Before starting your search for a new home, you must understand how much house you can afford. If you do a quick search for “how much house can I afford?” you will find a few mortgage calculating tools. While these are helpful, they do not tell you what goes into the calculation. So, while you can input the numbers and see, you still need to understand how these numbers calculate your house price and then think realistically about your financial situation.

How Much House Can I Afford With My Salary?

How Much Can I Afford For a House?Lenders will look at your monthly and annual salary to assess your affordability. They do this through the debt-to-income ratio calculation.

The Consumer Financial Protection Bureau says that the maximum debt-to-income (DTI) ratio for lenders is 43 percent. However, this number can vary, and some lenders, as well as types of loans, carry stricter DTI requirements.

Within the CFPB study, they found that borrowers with a higher DTI are likely to find themselves in trouble financially, and the 43 percent mark is the highest most qualified mortgages approve at. Larger lenders could agree to a higher DTI, but that would be on a case-by-case basis and only in specific situations.

The CNN calculator estimates that the largest DTI a consumer should carry is more at 36 percent.

Important Factors in Determining Whether You Should Buy

While your DTI plays a significant role in how much you can afford, there are other factors too. These factors vary from lender-to-lender, which is why it is recommended that you shop around and explore different loan types before assuming you cannot afford a house. Read on for a good rule of thumb for how much house you can afford.

1. Debt-to-Income Ratio

How Much Can I Afford For a House?The debt-to-income ratio is the first thing potential lenders assess.

They ask for a list of your monthly debt obligations, such as your student loan payments, and credit card payment minimums. Investopedia states that your gross monthly income is the most common calculation, but some lenders are now using the net income to determine affordability.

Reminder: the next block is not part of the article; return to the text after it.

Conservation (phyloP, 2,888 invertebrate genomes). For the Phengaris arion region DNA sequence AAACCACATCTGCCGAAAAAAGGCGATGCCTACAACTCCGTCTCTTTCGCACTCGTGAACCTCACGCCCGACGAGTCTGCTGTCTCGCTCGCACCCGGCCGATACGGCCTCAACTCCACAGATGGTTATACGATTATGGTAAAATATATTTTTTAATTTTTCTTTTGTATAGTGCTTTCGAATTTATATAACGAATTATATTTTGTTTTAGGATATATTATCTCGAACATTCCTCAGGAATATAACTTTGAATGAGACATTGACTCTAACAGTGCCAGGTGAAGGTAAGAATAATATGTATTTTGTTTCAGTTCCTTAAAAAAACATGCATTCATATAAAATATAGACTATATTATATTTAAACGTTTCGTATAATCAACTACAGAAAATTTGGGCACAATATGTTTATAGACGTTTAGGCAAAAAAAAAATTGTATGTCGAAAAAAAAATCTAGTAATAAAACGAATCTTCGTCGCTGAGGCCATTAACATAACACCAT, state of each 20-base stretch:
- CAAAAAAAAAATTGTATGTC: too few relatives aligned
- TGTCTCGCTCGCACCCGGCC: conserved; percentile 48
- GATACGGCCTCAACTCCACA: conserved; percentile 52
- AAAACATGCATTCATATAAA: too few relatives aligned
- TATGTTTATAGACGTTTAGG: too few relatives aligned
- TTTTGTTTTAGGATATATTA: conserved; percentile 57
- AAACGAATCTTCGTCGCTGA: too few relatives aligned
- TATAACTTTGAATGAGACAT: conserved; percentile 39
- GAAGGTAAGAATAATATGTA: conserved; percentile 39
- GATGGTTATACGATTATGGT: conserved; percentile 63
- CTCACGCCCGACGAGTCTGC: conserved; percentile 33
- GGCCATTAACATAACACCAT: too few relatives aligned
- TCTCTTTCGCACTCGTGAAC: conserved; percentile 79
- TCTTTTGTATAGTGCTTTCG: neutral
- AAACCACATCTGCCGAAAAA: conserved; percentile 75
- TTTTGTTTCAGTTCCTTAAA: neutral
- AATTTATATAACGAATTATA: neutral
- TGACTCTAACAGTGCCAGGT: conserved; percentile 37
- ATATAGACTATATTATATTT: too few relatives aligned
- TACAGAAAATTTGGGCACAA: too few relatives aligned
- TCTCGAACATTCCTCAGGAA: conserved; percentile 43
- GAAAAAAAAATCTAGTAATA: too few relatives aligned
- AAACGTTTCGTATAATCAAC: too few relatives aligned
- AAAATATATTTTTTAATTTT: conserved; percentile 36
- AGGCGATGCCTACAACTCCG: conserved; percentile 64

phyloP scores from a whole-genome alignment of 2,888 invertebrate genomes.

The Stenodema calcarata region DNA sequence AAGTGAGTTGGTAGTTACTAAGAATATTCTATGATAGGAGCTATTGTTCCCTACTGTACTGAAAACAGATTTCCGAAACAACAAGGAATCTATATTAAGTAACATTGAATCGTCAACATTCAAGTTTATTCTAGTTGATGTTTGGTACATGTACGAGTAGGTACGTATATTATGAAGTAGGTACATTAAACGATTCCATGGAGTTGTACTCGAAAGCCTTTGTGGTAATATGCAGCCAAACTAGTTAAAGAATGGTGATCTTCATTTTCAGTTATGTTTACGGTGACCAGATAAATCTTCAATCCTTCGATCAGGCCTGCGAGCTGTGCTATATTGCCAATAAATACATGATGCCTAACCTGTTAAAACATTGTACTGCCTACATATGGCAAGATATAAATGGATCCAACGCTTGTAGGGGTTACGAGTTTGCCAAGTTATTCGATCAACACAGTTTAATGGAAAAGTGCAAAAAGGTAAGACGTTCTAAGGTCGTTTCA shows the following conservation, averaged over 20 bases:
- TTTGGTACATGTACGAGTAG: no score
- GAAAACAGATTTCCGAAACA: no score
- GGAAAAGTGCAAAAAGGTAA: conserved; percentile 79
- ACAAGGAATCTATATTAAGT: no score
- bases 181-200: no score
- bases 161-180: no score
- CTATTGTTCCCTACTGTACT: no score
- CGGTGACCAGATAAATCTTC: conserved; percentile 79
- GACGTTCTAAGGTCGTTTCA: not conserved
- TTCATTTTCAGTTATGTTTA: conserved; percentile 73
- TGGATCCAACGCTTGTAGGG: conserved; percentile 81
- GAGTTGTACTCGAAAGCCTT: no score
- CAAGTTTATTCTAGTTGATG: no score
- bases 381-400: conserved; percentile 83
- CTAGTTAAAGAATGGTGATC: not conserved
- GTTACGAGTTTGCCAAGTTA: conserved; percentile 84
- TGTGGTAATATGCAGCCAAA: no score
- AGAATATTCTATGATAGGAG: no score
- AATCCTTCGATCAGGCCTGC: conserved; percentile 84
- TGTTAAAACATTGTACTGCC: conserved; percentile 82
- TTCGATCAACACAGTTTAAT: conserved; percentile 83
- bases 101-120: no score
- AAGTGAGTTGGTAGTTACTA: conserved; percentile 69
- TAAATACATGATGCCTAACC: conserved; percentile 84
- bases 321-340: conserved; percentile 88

Your housing expenses, such as the mortgage, mortgage insurance, homeowner’s insurance, and property tax should not exceed 28 percent of your total income. When it does, you may not be approved for the loan.

2. Credit Considerations

If you’re asking yourself “how much of a house can I afford,” remember your credit situation also determines how much of a house you can afford. Even if you have a favorable DTI, if your credit score is too low, you may not qualify for an expensive home (if at all). You may also have a higher interest rate attached to your loan, which increases the monthly payment. Therefore, you should request a Good Faith Estimate from the lender to see what rate they are quoting you based on your credit history and score.

3. Down Payment

How Much Can I Afford For a House?Even if the above two numbers work out in your favor, you must consider down payment requirements. The amount of a down payment varies from each lender and depending on your credit score; you may be required to supply a higher percentage. Minimum down payment is three to five percent, says

There are very few lenders that offer 100 percent financing. In fact, loans through the United States Department of Veterans Affairs are one of the few not to require any form of a down payment from buyers. states that the other types of mortgages that do not require a down payment include the U.S. Department of Agriculture under the Rural Development Program, Navy Federal Credit Union, and Department of Veterans Affairs.

For the FHA in 2017, a credit score of 580 or more qualifies for a 3.5 percent down payment, but a credit score under 580 could require 10 percent for a down payment.

Some lenders do provide the option of taking a second loan to cover the cost of the down payment, but this is typically for first-time homebuyers or those that qualify for a special mortgage program.

4. Fees

Lastly, there are the fees. To purchase a home, you may have to pay for a home inspection, appraisal, credit report, and more. These are in addition to your down payment, and some lenders require the fees paid upfront when applying for the loan.